By far, the most fascinating parts of Banksy Does New York delve into the value of art and exposure, questioning the motives of people who behave like rapturous leeches just because a piece has a well-known name attached to it. This is shown in segments with a sleazy European art dealer negotiating with some modest-living auto mechanics for a sphinx sculpture erected near (not on) the mechanics' property. That in itself is pretty absorbing, yet it pales next to Banksy's own October 13th exercise. On that day, he set up a sales booth at an art fair in Central Park, with an unassuming old man offering up original spray-painted canvases for sixty dollars apiece. The documentary shows what transpired, with only a few sales to passers-by looking for interesting stuff to hang on their walls. It's astonishing enough to contemplate that he was able to pull this off while hundreds of Banksy fans were searching everywhere for his work. The final kicker is the fact that those simple $60 canvases were later valued at a quarter of a million dollars apiece. This is the kind of documentary that makes you feel queasy that anyone would place that high a value on a stenciled shape spray-painted on canvas, then be in awe that Banksy himself was able to stay one step ahead of all that ridiculousness.

The DVD:


The DVD edition of Banksy Does New York sports a solid transfer in 1.87:1 aspect ratio, 16x9 widescreen format. The newly filmed segments have the good light-dark balance, appealing, lifelike detail, and nice color typical of recent, digitally-filmed productions. The documentary makes frequent use of footage taken off less sophisticated sources like cell phones and second-hand television broadcasts, although the varying degrees of image quality contribute to the project's fragmentary, collage-like feel.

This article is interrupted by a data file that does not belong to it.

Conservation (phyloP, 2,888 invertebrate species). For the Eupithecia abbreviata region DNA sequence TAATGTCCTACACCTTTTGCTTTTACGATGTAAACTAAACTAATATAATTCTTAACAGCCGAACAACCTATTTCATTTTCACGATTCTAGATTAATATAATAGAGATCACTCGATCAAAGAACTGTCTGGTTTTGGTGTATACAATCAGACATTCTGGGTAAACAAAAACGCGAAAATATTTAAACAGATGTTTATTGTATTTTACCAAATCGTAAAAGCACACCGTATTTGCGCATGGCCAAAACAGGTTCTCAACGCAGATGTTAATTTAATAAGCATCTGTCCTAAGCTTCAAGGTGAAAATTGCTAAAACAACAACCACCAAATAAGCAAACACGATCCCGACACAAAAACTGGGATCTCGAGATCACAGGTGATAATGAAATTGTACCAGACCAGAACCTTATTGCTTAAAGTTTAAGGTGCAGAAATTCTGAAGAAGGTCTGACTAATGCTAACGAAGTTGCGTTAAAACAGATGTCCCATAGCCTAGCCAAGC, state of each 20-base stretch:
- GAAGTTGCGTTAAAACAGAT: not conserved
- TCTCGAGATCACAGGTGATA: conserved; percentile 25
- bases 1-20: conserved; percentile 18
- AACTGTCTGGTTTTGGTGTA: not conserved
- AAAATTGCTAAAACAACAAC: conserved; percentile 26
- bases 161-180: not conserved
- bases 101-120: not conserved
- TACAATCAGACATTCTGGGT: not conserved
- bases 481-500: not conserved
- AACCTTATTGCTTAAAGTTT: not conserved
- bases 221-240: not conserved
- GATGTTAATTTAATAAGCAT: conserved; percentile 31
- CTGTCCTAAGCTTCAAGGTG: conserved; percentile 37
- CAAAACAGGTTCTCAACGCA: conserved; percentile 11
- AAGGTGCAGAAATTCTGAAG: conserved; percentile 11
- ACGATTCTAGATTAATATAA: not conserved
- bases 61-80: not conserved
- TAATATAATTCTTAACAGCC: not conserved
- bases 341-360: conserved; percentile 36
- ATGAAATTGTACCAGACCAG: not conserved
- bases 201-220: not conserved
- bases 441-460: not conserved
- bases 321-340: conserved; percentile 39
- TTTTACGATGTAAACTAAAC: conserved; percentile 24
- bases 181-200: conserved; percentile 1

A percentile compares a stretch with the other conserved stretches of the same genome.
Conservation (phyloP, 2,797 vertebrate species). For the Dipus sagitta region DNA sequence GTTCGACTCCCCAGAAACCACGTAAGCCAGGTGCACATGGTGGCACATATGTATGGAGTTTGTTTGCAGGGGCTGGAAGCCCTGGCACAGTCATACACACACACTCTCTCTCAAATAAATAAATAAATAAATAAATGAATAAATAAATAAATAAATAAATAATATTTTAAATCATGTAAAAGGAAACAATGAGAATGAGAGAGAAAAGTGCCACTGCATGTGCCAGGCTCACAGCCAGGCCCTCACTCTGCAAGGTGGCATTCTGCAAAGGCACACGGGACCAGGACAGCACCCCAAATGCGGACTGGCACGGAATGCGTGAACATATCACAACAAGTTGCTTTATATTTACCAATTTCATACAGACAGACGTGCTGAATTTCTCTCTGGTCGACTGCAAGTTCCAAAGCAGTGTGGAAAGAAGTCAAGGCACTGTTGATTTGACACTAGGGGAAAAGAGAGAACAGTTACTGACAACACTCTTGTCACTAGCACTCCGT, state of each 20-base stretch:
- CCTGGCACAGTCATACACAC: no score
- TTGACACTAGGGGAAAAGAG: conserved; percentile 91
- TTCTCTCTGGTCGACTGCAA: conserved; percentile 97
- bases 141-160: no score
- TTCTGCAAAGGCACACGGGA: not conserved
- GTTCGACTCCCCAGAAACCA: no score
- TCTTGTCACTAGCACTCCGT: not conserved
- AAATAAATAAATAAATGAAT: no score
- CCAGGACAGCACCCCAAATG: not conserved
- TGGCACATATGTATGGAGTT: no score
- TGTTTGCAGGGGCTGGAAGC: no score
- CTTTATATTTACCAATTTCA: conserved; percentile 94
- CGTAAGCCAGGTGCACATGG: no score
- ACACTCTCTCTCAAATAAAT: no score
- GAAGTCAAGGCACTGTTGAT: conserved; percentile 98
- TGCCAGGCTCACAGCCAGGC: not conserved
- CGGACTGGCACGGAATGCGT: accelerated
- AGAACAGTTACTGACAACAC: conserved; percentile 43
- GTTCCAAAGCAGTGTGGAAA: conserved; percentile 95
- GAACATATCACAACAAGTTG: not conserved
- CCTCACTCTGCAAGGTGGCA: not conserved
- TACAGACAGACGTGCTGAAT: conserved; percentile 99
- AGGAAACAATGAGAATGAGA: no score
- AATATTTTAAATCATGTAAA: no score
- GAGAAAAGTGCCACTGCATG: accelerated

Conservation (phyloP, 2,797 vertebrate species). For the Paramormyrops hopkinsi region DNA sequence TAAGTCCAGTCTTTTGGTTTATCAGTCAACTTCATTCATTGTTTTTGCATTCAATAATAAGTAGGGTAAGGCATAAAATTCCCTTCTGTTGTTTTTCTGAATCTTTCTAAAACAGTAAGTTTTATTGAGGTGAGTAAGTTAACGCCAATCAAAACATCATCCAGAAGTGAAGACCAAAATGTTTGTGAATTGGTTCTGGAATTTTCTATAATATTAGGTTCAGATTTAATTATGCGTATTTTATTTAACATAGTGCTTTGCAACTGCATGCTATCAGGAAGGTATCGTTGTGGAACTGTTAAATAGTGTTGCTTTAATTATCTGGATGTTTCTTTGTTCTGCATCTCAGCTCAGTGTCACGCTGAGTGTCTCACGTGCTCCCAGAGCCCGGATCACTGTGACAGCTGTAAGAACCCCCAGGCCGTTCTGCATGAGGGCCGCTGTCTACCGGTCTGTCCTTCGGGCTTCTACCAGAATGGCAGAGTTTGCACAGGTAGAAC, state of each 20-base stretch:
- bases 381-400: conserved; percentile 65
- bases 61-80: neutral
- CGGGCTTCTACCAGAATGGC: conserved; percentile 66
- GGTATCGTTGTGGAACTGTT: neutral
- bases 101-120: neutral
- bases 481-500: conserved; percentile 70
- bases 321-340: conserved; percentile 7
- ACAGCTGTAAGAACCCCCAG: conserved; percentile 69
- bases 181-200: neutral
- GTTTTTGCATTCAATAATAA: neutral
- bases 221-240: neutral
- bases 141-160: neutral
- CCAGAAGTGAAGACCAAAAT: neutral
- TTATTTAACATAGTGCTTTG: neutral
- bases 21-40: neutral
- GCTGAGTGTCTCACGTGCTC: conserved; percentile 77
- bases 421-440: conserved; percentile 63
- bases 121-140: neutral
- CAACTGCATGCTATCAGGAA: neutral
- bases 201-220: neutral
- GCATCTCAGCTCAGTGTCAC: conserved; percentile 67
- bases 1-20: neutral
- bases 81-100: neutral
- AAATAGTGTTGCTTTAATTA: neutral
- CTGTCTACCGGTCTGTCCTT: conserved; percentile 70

The disc comes with the 2.0 Stereo mix from its original HBO broadcast, a good mix with pristine, artifact-free dialogue and music. The volume balance is pleasantly even throughout. Again, the sounds from the second-hand sources are less dynamically pleasant, but they don't occur often enough to detract from this otherwise nice-sounding track. An optional English closed captioning track is also provided.


Although I wish this disc had bonus interviews with the filmmakers - or something - the DVD only comes with a 2-minute trailer.

Final Thoughts

Blimey - Banksy Does New York documents the elusive British street artist's month-long residency in New York, secretly executing an artwork around the city on each day of October 2013 (how could anyone forget those crying stuffed animals in the truck, shuttling through the meat-packing district?). Kino Lorber's DVD edition is a disappointingly plain package, but those who missed it on HBO will discover a fascinating statement on art and the value we place on it. Recommended.

Matt Hinrichs is a designer, artist, film critic and jack-of-all-trades in Phoenix, Arizona. Since 2000, he has been blogging at 4 Color Cowboy is his repository of Western-kitsch imagery, while other films he's experienced are logged at Letterboxd. He also welcomes friends on Twitter @4colorcowboy.